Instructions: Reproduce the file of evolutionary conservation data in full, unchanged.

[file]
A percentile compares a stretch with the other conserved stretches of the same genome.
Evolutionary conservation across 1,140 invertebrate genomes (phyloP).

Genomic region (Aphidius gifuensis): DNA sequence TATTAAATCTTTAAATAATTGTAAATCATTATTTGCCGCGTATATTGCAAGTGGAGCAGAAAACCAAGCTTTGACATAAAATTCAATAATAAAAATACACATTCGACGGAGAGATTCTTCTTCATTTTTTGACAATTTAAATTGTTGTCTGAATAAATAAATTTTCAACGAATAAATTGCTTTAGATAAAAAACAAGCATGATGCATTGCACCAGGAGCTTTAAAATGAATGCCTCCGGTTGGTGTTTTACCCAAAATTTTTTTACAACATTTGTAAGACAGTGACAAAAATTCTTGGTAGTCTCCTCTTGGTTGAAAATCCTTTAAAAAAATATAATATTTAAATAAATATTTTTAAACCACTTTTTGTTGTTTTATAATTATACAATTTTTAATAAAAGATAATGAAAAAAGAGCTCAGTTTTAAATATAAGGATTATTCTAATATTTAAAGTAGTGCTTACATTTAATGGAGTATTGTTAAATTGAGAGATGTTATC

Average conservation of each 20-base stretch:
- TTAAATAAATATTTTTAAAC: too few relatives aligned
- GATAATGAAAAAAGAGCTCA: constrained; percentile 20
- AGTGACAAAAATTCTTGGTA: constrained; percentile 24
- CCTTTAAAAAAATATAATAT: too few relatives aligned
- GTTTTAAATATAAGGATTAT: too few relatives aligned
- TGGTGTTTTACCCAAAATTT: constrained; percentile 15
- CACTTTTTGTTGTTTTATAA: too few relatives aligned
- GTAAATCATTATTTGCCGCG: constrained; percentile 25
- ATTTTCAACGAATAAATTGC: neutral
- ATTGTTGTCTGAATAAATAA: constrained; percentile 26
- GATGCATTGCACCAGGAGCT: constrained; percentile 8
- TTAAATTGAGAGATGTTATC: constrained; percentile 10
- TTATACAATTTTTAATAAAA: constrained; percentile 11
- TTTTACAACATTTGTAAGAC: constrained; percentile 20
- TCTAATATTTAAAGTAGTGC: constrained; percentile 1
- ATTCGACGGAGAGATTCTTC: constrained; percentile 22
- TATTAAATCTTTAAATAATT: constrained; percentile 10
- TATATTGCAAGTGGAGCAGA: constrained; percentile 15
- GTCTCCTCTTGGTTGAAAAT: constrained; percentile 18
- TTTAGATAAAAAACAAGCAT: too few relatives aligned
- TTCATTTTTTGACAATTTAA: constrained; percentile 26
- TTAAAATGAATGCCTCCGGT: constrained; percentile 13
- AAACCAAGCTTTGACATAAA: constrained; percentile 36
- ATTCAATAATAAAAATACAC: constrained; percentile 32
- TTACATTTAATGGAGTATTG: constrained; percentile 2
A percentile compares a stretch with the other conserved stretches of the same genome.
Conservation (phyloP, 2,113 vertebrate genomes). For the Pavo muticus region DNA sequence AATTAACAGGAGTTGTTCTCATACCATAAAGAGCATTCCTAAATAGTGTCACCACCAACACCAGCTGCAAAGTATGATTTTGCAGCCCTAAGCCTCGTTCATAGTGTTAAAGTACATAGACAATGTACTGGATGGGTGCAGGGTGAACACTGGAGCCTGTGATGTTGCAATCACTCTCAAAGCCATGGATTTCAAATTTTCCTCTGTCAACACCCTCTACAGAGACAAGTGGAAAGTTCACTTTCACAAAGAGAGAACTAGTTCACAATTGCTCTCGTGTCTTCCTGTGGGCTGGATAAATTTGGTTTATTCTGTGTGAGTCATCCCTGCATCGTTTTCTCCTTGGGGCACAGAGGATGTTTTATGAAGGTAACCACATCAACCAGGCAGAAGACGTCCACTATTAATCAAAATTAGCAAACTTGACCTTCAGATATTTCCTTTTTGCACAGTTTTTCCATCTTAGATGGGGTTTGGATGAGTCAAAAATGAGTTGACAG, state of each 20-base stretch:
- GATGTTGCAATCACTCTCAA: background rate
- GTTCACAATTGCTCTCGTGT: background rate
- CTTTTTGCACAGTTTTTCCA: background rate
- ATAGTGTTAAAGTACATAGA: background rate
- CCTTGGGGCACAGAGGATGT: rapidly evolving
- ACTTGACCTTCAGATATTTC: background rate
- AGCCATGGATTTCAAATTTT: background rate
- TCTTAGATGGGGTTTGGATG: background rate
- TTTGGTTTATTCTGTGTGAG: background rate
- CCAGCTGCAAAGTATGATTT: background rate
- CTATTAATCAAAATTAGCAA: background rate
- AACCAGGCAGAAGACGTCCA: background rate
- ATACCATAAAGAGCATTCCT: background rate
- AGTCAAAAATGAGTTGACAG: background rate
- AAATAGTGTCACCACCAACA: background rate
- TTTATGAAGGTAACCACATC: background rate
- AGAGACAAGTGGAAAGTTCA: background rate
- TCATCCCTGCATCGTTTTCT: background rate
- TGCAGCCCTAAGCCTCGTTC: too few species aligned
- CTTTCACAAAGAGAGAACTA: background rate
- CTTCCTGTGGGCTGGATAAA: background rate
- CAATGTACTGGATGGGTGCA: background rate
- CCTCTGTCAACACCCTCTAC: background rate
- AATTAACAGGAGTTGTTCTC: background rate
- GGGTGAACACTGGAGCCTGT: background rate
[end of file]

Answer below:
A percentile compares a stretch with the other conserved stretches of the same genome.
Evolutionary conservation across 1,140 invertebrate genomes (phyloP).

Genomic region (Aphidius gifuensis): DNA sequence TATTAAATCTTTAAATAATTGTAAATCATTATTTGCCGCGTATATTGCAAGTGGAGCAGAAAACCAAGCTTTGACATAAAATTCAATAATAAAAATACACATTCGACGGAGAGATTCTTCTTCATTTTTTGACAATTTAAATTGTTGTCTGAATAAATAAATTTTCAACGAATAAATTGCTTTAGATAAAAAACAAGCATGATGCATTGCACCAGGAGCTTTAAAATGAATGCCTCCGGTTGGTGTTTTACCCAAAATTTTTTTACAACATTTGTAAGACAGTGACAAAAATTCTTGGTAGTCTCCTCTTGGTTGAAAATCCTTTAAAAAAATATAATATTTAAATAAATATTTTTAAACCACTTTTTGTTGTTTTATAATTATACAATTTTTAATAAAAGATAATGAAAAAAGAGCTCAGTTTTAAATATAAGGATTATTCTAATATTTAAAGTAGTGCTTACATTTAATGGAGTATTGTTAAATTGAGAGATGTTATC

Average conservation of each 20-base stretch:
- TTAAATAAATATTTTTAAAC: too few relatives aligned
- GATAATGAAAAAAGAGCTCA: constrained; percentile 20
- AGTGACAAAAATTCTTGGTA: constrained; percentile 24
- CCTTTAAAAAAATATAATAT: too few relatives aligned
- GTTTTAAATATAAGGATTAT: too few relatives aligned
- TGGTGTTTTACCCAAAATTT: constrained; percentile 15
- CACTTTTTGTTGTTTTATAA: too few relatives aligned
- GTAAATCATTATTTGCCGCG: constrained; percentile 25
- ATTTTCAACGAATAAATTGC: neutral
- ATTGTTGTCTGAATAAATAA: constrained; percentile 26
- GATGCATTGCACCAGGAGCT: constrained; percentile 8
- TTAAATTGAGAGATGTTATC: constrained; percentile 10
- TTATACAATTTTTAATAAAA: constrained; percentile 11
- TTTTACAACATTTGTAAGAC: constrained; percentile 20
- TCTAATATTTAAAGTAGTGC: constrained; percentile 1
- ATTCGACGGAGAGATTCTTC: constrained; percentile 22
- TATTAAATCTTTAAATAATT: constrained; percentile 10
- TATATTGCAAGTGGAGCAGA: constrained; percentile 15
- GTCTCCTCTTGGTTGAAAAT: constrained; percentile 18
- TTTAGATAAAAAACAAGCAT: too few relatives aligned
- TTCATTTTTTGACAATTTAA: constrained; percentile 26
- TTAAAATGAATGCCTCCGGT: constrained; percentile 13
- AAACCAAGCTTTGACATAAA: constrained; percentile 36
- ATTCAATAATAAAAATACAC: constrained; percentile 32
- TTACATTTAATGGAGTATTG: constrained; percentile 2
A percentile compares a stretch with the other conserved stretches of the same genome.
Conservation (phyloP, 2,113 vertebrate genomes). For the Pavo muticus region DNA sequence AATTAACAGGAGTTGTTCTCATACCATAAAGAGCATTCCTAAATAGTGTCACCACCAACACCAGCTGCAAAGTATGATTTTGCAGCCCTAAGCCTCGTTCATAGTGTTAAAGTACATAGACAATGTACTGGATGGGTGCAGGGTGAACACTGGAGCCTGTGATGTTGCAATCACTCTCAAAGCCATGGATTTCAAATTTTCCTCTGTCAACACCCTCTACAGAGACAAGTGGAAAGTTCACTTTCACAAAGAGAGAACTAGTTCACAATTGCTCTCGTGTCTTCCTGTGGGCTGGATAAATTTGGTTTATTCTGTGTGAGTCATCCCTGCATCGTTTTCTCCTTGGGGCACAGAGGATGTTTTATGAAGGTAACCACATCAACCAGGCAGAAGACGTCCACTATTAATCAAAATTAGCAAACTTGACCTTCAGATATTTCCTTTTTGCACAGTTTTTCCATCTTAGATGGGGTTTGGATGAGTCAAAAATGAGTTGACAG, state of each 20-base stretch:
- GATGTTGCAATCACTCTCAA: background rate
- GTTCACAATTGCTCTCGTGT: background rate
- CTTTTTGCACAGTTTTTCCA: background rate
- ATAGTGTTAAAGTACATAGA: background rate
- CCTTGGGGCACAGAGGATGT: rapidly evolving
- ACTTGACCTTCAGATATTTC: background rate
- AGCCATGGATTTCAAATTTT: background rate
- TCTTAGATGGGGTTTGGATG: background rate
- TTTGGTTTATTCTGTGTGAG: background rate
- CCAGCTGCAAAGTATGATTT: background rate
- CTATTAATCAAAATTAGCAA: background rate
- AACCAGGCAGAAGACGTCCA: background rate
- ATACCATAAAGAGCATTCCT: background rate
- AGTCAAAAATGAGTTGACAG: background rate
- AAATAGTGTCACCACCAACA: background rate
- TTTATGAAGGTAACCACATC: background rate
- AGAGACAAGTGGAAAGTTCA: background rate
- TCATCCCTGCATCGTTTTCT: background rate
- TGCAGCCCTAAGCCTCGTTC: too few species aligned
- CTTTCACAAAGAGAGAACTA: background rate
- CTTCCTGTGGGCTGGATAAA: background rate
- CAATGTACTGGATGGGTGCA: background rate
- CCTCTGTCAACACCCTCTAC: background rate
- AATTAACAGGAGTTGTTCTC: background rate
- GGGTGAACACTGGAGCCTGT: background rate